Invisible Knowledge

Screenshot shows that "trump meme" is the top result.

Since you’re reading this online publication, I imagine that you, like me, leave hundreds of digital traces every day. A lot of these traces are things we can see–things like emails, texts, blog posts, twitter posts, photographs, Youtube comments, or Facebook likes. But today I’m particularly interested in the invisible, unintentional digital traces we leave–things like records of our internet searches and website visits, or the location data that logs our movements and phone calls.

There’s knowledge in the invisible traces.

I know I skipped from A to Q really quickly there, so let me back up a few steps to explain how I got there…

If you’re like me and millions of others, you have a Google account. The cool thing about Google is that you can use an account to access Gmail, Google Drive, Google Voice, and several other related web-based services. And because a Google account can be used simultaneously on multiple devices, Google is able to create a large web of user data–of invisible digital traces–that they can use to customize search parameters for a given account.

So, in other words, when a user searches for something on Google while logged into their Google account, the data will be used by Google to help refine future searches based on past behavior.

Go ahead and try it. Log into your Google account and search for something that you research frequently. Then log out and search again.

I bet the results vary.

And I’d even go so far as to speculate that the amount of variation between search results is directly related to the intricacy of a given user’s web of invisible Google traces.

So, as I was saying… There’s knowledge in the invisible traces. And Google has figured out a method for accessing and making use of that knowledge.

But how can we in digital rhetoric (broadly) create methods for accessing and making use of these invisible traces?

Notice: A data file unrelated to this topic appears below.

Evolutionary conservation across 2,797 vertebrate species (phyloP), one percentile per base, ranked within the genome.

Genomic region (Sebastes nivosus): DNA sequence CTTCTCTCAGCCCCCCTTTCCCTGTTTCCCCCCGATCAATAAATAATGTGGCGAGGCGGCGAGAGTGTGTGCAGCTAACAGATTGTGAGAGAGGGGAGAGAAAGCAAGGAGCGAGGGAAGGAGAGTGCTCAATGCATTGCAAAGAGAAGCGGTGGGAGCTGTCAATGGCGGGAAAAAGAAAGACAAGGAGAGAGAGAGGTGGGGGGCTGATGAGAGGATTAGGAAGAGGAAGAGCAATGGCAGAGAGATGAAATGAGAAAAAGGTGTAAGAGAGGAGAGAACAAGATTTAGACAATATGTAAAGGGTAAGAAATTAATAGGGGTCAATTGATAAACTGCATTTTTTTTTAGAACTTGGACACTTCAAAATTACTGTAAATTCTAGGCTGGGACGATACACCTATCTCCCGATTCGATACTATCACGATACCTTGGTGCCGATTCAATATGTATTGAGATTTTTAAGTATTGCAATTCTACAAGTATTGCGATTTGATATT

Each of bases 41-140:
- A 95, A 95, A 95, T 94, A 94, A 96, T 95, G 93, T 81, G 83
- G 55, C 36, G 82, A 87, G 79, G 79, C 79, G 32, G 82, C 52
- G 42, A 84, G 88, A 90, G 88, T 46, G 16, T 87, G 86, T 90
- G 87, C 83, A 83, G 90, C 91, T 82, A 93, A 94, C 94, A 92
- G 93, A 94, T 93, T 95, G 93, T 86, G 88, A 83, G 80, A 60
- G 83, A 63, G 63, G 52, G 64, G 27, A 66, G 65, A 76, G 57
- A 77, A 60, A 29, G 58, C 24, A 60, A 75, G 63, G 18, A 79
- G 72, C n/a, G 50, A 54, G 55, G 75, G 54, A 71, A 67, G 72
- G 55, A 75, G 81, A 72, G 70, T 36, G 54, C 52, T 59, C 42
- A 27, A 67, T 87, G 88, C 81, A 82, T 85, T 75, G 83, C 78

By maintaining a focus on accommodation and accessibility, disabilities studies has already paved the way for us in digital rhetoric to make use of the knowledge in the invisible traces. Disabilities studies is heavily invested in the material practice of making environments and texts readily available, easy to use, and understandable to as many people as possible.

I’m not trying to speculate on what kinds of knowledge might come from access to invisible digital traces, specifically, but I am arguing that SOME person, or entity, or thing already has access to them. And since these traces are “invisible,” they’re all relatively inaccessible to the public. And if history tells us anything, when knowledge is left in the hands of the few, when it’s inaccessible to the masses, it will likely diminish or erase the interests of the masses while furthering interests of the few.

This semester, as we continue to work on our accessibility project in the DWRL, we want to take a lesson from disabilities studies, to engage with the material practice of making invisible traces–both physical and digital–as readily available, easy to use, and understandable to as many people as possible.

Stay tuned for updates!

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